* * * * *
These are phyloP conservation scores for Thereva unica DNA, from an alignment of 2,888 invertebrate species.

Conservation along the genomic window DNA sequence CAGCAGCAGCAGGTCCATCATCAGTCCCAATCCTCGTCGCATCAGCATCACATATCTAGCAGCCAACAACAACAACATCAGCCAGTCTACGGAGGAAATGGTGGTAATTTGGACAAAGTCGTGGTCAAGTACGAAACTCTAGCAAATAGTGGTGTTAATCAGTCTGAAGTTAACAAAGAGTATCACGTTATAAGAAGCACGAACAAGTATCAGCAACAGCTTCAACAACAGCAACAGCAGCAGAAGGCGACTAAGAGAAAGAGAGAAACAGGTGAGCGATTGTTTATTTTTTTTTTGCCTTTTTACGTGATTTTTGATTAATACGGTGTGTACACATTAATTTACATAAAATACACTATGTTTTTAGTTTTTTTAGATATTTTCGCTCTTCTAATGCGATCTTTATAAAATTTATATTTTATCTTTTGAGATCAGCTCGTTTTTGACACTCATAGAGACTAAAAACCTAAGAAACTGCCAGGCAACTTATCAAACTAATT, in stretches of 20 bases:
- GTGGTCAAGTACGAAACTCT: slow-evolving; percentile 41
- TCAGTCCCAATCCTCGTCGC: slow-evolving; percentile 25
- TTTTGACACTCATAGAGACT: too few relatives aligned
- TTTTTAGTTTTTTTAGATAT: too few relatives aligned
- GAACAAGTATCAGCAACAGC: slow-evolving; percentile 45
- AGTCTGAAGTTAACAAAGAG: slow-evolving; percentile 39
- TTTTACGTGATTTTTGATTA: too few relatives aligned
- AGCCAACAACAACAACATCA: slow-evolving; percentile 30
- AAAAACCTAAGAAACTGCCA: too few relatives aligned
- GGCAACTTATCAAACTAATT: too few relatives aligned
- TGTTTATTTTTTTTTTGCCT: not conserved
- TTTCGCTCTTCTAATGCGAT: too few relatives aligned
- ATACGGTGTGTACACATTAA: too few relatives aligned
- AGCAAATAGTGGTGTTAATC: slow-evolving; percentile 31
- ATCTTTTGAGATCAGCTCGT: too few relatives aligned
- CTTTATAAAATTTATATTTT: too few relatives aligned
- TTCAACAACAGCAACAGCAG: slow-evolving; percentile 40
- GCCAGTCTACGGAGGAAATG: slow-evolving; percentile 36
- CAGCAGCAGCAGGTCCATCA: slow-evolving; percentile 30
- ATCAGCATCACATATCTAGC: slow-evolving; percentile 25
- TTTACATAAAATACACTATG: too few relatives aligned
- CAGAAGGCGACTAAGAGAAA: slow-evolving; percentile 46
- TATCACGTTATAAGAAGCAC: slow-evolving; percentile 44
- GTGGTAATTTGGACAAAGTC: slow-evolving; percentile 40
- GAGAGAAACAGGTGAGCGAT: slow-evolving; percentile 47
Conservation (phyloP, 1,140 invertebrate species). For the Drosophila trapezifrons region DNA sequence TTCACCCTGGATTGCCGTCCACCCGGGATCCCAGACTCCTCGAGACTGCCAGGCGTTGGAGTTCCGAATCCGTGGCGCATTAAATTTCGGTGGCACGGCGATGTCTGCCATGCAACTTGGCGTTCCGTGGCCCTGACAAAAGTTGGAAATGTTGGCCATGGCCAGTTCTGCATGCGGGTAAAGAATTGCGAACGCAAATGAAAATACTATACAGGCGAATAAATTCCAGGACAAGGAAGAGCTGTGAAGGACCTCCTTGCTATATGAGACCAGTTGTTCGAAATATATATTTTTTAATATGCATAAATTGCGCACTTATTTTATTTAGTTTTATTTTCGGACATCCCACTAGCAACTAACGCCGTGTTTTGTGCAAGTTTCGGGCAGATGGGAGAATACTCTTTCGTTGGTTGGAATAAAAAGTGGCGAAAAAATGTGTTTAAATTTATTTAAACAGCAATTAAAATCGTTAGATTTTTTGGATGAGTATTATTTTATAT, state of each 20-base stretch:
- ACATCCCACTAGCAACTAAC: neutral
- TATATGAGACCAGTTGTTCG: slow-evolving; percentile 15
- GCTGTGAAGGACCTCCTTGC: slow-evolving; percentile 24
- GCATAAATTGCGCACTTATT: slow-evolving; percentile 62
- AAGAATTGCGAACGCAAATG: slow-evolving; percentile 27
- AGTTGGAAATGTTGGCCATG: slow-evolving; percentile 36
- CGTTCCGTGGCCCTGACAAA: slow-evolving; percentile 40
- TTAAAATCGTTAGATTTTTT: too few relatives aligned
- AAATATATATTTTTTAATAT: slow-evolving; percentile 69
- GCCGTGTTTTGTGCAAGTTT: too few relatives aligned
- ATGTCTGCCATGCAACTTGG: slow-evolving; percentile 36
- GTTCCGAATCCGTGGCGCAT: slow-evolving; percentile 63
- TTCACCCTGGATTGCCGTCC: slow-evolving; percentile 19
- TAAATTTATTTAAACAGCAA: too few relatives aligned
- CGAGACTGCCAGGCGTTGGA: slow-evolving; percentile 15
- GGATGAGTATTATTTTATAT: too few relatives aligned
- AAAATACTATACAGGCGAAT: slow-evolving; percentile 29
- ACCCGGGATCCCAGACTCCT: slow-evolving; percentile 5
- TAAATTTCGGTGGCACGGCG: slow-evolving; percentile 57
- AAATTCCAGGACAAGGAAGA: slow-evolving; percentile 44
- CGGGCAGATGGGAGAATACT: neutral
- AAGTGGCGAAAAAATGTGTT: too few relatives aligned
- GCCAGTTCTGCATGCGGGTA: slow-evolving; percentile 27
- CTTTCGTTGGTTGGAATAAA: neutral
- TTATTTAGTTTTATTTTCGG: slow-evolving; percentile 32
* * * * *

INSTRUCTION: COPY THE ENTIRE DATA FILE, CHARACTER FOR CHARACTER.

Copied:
These are phyloP conservation scores for Thereva unica DNA, from an alignment of 2,888 invertebrate species.

Conservation along the genomic window DNA sequence CAGCAGCAGCAGGTCCATCATCAGTCCCAATCCTCGTCGCATCAGCATCACATATCTAGCAGCCAACAACAACAACATCAGCCAGTCTACGGAGGAAATGGTGGTAATTTGGACAAAGTCGTGGTCAAGTACGAAACTCTAGCAAATAGTGGTGTTAATCAGTCTGAAGTTAACAAAGAGTATCACGTTATAAGAAGCACGAACAAGTATCAGCAACAGCTTCAACAACAGCAACAGCAGCAGAAGGCGACTAAGAGAAAGAGAGAAACAGGTGAGCGATTGTTTATTTTTTTTTTGCCTTTTTACGTGATTTTTGATTAATACGGTGTGTACACATTAATTTACATAAAATACACTATGTTTTTAGTTTTTTTAGATATTTTCGCTCTTCTAATGCGATCTTTATAAAATTTATATTTTATCTTTTGAGATCAGCTCGTTTTTGACACTCATAGAGACTAAAAACCTAAGAAACTGCCAGGCAACTTATCAAACTAATT, in stretches of 20 bases:
- GTGGTCAAGTACGAAACTCT: slow-evolving; percentile 41
- TCAGTCCCAATCCTCGTCGC: slow-evolving; percentile 25
- TTTTGACACTCATAGAGACT: too few relatives aligned
- TTTTTAGTTTTTTTAGATAT: too few relatives aligned
- GAACAAGTATCAGCAACAGC: slow-evolving; percentile 45
- AGTCTGAAGTTAACAAAGAG: slow-evolving; percentile 39
- TTTTACGTGATTTTTGATTA: too few relatives aligned
- AGCCAACAACAACAACATCA: slow-evolving; percentile 30
- AAAAACCTAAGAAACTGCCA: too few relatives aligned
- GGCAACTTATCAAACTAATT: too few relatives aligned
- TGTTTATTTTTTTTTTGCCT: not conserved
- TTTCGCTCTTCTAATGCGAT: too few relatives aligned
- ATACGGTGTGTACACATTAA: too few relatives aligned
- AGCAAATAGTGGTGTTAATC: slow-evolving; percentile 31
- ATCTTTTGAGATCAGCTCGT: too few relatives aligned
- CTTTATAAAATTTATATTTT: too few relatives aligned
- TTCAACAACAGCAACAGCAG: slow-evolving; percentile 40
- GCCAGTCTACGGAGGAAATG: slow-evolving; percentile 36
- CAGCAGCAGCAGGTCCATCA: slow-evolving; percentile 30
- ATCAGCATCACATATCTAGC: slow-evolving; percentile 25
- TTTACATAAAATACACTATG: too few relatives aligned
- CAGAAGGCGACTAAGAGAAA: slow-evolving; percentile 46
- TATCACGTTATAAGAAGCAC: slow-evolving; percentile 44
- GTGGTAATTTGGACAAAGTC: slow-evolving; percentile 40
- GAGAGAAACAGGTGAGCGAT: slow-evolving; percentile 47
Conservation (phyloP, 1,140 invertebrate species). For the Drosophila trapezifrons region DNA sequence TTCACCCTGGATTGCCGTCCACCCGGGATCCCAGACTCCTCGAGACTGCCAGGCGTTGGAGTTCCGAATCCGTGGCGCATTAAATTTCGGTGGCACGGCGATGTCTGCCATGCAACTTGGCGTTCCGTGGCCCTGACAAAAGTTGGAAATGTTGGCCATGGCCAGTTCTGCATGCGGGTAAAGAATTGCGAACGCAAATGAAAATACTATACAGGCGAATAAATTCCAGGACAAGGAAGAGCTGTGAAGGACCTCCTTGCTATATGAGACCAGTTGTTCGAAATATATATTTTTTAATATGCATAAATTGCGCACTTATTTTATTTAGTTTTATTTTCGGACATCCCACTAGCAACTAACGCCGTGTTTTGTGCAAGTTTCGGGCAGATGGGAGAATACTCTTTCGTTGGTTGGAATAAAAAGTGGCGAAAAAATGTGTTTAAATTTATTTAAACAGCAATTAAAATCGTTAGATTTTTTGGATGAGTATTATTTTATAT, state of each 20-base stretch:
- ACATCCCACTAGCAACTAAC: neutral
- TATATGAGACCAGTTGTTCG: slow-evolving; percentile 15
- GCTGTGAAGGACCTCCTTGC: slow-evolving; percentile 24
- GCATAAATTGCGCACTTATT: slow-evolving; percentile 62
- AAGAATTGCGAACGCAAATG: slow-evolving; percentile 27
- AGTTGGAAATGTTGGCCATG: slow-evolving; percentile 36
- CGTTCCGTGGCCCTGACAAA: slow-evolving; percentile 40
- TTAAAATCGTTAGATTTTTT: too few relatives aligned
- AAATATATATTTTTTAATAT: slow-evolving; percentile 69
- GCCGTGTTTTGTGCAAGTTT: too few relatives aligned
- ATGTCTGCCATGCAACTTGG: slow-evolving; percentile 36
- GTTCCGAATCCGTGGCGCAT: slow-evolving; percentile 63
- TTCACCCTGGATTGCCGTCC: slow-evolving; percentile 19
- TAAATTTATTTAAACAGCAA: too few relatives aligned
- CGAGACTGCCAGGCGTTGGA: slow-evolving; percentile 15
- GGATGAGTATTATTTTATAT: too few relatives aligned
- AAAATACTATACAGGCGAAT: slow-evolving; percentile 29
- ACCCGGGATCCCAGACTCCT: slow-evolving; percentile 5
- TAAATTTCGGTGGCACGGCG: slow-evolving; percentile 57
- AAATTCCAGGACAAGGAAGA: slow-evolving; percentile 44
- CGGGCAGATGGGAGAATACT: neutral
- AAGTGGCGAAAAAATGTGTT: too few relatives aligned
- GCCAGTTCTGCATGCGGGTA: slow-evolving; percentile 27
- CTTTCGTTGGTTGGAATAAA: neutral
- TTATTTAGTTTTATTTTCGG: slow-evolving; percentile 32